But the possibility that this bill will not achieve all it promises does not invalidate point one above. A law can be a historic achievement and scientifically insufficient at the same time, especially when veto power resides with a politician like Manchin, who has made millions of dollars from coal investments and since 2020 has received more than $331,000 in campaign contributions from pipeline companies, three times more than any other member of Congress. In a petro-state like the US, phasing out oil, gas, and coal was never going to be easy.

Which brings us to question 3: Does this bill throw environmental justice under the bus?

Certainly, many advocates see it that way. Some go so far as to say the bill should be defeated. They assume that the bill will increase oil drilling, pipeline construction, and other fossil fuel projects that will burden surrounding communities, where residents often are poor or people of color. Manchin likewise assumes that he is spurring fossil fuel production; he demanded that the bill open 60,000 acres in the Gulf of Mexico and Alaska to development, and further that it stipulate that wind projects cannot advance on federal land unless auctions are held for fossil fuel projects on those 60,000 acres.

But this core assumption, shared by both Manchin and the advocates, is open to question, as the senator may be disappointed to discover. Independent experts point out that the auctions and permits Manchin inserted into the bill will not necessarily translate into actual fossil fuel production. Companies first would have to invest in such projects, which is far from a sure thing.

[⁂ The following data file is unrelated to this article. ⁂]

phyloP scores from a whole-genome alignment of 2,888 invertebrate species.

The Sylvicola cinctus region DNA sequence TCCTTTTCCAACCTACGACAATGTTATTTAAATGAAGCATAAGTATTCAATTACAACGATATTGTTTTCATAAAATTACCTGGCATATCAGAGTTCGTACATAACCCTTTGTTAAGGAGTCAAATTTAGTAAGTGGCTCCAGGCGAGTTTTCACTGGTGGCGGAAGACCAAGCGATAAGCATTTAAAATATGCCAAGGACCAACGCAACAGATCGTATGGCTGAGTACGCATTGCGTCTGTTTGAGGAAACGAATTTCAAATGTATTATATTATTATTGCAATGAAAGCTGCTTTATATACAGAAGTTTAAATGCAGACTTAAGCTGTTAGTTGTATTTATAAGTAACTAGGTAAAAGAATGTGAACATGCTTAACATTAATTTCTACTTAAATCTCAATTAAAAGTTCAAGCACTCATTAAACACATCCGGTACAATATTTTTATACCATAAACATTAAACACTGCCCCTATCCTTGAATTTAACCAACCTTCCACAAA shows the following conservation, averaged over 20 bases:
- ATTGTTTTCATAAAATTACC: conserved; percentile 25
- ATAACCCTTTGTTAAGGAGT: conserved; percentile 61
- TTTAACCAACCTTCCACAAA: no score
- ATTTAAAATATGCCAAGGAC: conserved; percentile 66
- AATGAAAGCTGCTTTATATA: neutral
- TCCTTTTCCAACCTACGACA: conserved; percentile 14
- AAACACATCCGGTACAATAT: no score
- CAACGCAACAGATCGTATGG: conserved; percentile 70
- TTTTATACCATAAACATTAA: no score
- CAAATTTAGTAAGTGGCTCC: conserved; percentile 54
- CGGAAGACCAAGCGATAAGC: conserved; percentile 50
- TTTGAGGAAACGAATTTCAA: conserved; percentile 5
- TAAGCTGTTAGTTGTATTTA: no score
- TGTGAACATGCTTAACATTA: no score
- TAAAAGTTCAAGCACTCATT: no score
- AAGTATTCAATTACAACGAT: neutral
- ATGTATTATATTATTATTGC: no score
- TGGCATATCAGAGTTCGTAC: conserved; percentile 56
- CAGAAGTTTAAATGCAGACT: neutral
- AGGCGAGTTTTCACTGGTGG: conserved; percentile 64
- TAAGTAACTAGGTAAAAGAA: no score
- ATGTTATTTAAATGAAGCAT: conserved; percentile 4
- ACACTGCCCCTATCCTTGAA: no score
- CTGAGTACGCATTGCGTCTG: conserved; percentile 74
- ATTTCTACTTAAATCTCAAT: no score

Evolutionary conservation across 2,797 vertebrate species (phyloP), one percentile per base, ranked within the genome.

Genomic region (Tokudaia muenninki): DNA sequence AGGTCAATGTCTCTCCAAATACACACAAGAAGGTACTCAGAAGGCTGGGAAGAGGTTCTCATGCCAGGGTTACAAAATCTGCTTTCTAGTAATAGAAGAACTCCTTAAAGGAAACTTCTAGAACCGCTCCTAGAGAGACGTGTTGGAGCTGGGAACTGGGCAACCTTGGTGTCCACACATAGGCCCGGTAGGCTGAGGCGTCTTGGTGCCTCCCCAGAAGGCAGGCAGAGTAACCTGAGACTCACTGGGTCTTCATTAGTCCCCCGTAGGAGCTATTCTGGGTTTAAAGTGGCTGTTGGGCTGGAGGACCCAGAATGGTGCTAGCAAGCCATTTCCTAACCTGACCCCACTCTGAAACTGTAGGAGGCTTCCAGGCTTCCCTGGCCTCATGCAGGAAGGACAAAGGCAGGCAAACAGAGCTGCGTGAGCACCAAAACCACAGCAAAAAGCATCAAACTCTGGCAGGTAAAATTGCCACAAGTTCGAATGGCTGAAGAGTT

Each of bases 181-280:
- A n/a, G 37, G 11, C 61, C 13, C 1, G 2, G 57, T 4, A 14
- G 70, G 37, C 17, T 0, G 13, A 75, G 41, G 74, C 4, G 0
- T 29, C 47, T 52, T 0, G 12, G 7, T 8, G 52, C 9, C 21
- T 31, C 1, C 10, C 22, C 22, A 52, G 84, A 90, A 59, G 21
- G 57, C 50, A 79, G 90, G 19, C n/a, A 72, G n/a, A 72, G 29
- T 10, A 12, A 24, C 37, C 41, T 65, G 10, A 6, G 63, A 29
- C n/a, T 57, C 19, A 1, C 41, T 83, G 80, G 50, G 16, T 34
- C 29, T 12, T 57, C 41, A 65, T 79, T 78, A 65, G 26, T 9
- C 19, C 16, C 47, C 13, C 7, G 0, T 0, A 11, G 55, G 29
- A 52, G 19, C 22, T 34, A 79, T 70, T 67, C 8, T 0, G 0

Robert Bullard, a professor at South Texas University regarded as the grandfather of environmental justice in the US, said that the Inflation Reduction Act "has some good things in it that are greatly needed by low-income, people of color and environmental justice communities--such as incentives for clean energy technologies, electric vehicles, school buses and transit; helping families who are energy insecure with their electric bills; retrofits and tax credits to assist with making homes more energy efficient; and targeted investments to address legacy pollution and environmental 'hot-spots' created by racial redlining." Bullard added, however, that the bill's flaws mean that historically abused "communities once again appear to be placed in a precarious position of having to accept risky CCS technologies, more pollution, and unfair health 'trade-offs' in order to get environmental and climate benefits."

"People who look like me have been on Congress's expendables list for long enough," said Ebony Martin, an African American woman who is a co-executive director of Greenpeace USA. Martin called the bill "a much-needed investment in renewable energy, and a down payment on the union jobs we need to propel a green economy. But it is a slap in the face to the frontline communities, grassroots groups, and activists that made this legislation possible."

For instance, the Climate Justice Alliance, a network of urban and rural community organizations, is opposing the bill, saying, "The Inflation Reduction Act is not a climate justice bill."